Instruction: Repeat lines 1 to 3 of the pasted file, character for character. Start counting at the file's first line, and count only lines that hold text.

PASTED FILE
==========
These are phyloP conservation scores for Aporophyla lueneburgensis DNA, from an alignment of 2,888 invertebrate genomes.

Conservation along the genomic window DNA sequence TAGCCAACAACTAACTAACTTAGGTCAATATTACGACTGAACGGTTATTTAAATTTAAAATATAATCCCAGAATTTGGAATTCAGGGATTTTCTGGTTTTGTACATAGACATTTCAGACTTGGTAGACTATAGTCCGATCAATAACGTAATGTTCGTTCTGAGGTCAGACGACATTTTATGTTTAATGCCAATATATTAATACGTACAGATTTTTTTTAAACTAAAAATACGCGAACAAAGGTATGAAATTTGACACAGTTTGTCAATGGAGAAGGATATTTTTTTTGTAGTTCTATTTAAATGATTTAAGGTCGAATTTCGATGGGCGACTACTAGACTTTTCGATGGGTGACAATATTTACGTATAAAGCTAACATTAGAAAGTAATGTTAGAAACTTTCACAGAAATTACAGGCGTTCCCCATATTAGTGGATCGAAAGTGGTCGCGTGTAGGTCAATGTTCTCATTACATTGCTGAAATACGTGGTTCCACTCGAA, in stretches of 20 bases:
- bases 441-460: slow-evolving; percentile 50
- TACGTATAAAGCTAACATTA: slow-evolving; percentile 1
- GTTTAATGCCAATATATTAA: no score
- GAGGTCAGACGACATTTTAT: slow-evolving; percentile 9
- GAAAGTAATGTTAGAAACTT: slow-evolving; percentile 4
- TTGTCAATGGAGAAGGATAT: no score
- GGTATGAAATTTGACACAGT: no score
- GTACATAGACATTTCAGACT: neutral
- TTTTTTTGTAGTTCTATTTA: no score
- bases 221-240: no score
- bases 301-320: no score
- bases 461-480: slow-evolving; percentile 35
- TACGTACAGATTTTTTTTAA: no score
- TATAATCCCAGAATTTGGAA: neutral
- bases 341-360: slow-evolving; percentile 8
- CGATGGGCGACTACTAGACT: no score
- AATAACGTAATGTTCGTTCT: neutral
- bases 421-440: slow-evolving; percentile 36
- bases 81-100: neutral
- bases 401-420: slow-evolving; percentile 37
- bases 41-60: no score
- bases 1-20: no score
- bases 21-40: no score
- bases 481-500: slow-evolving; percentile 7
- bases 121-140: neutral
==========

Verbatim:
These are phyloP conservation scores for Aporophyla lueneburgensis DNA, from an alignment of 2,888 invertebrate genomes.

Conservation along the genomic window DNA sequence TAGCCAACAACTAACTAACTTAGGTCAATATTACGACTGAACGGTTATTTAAATTTAAAATATAATCCCAGAATTTGGAATTCAGGGATTTTCTGGTTTTGTACATAGACATTTCAGACTTGGTAGACTATAGTCCGATCAATAACGTAATGTTCGTTCTGAGGTCAGACGACATTTTATGTTTAATGCCAATATATTAATACGTACAGATTTTTTTTAAACTAAAAATACGCGAACAAAGGTATGAAATTTGACACAGTTTGTCAATGGAGAAGGATATTTTTTTTGTAGTTCTATTTAAATGATTTAAGGTCGAATTTCGATGGGCGACTACTAGACTTTTCGATGGGTGACAATATTTACGTATAAAGCTAACATTAGAAAGTAATGTTAGAAACTTTCACAGAAATTACAGGCGTTCCCCATATTAGTGGATCGAAAGTGGTCGCGTGTAGGTCAATGTTCTCATTACATTGCTGAAATACGTGGTTCCACTCGAA, in stretches of 20 bases:
- bases 441-460: slow-evolving; percentile 50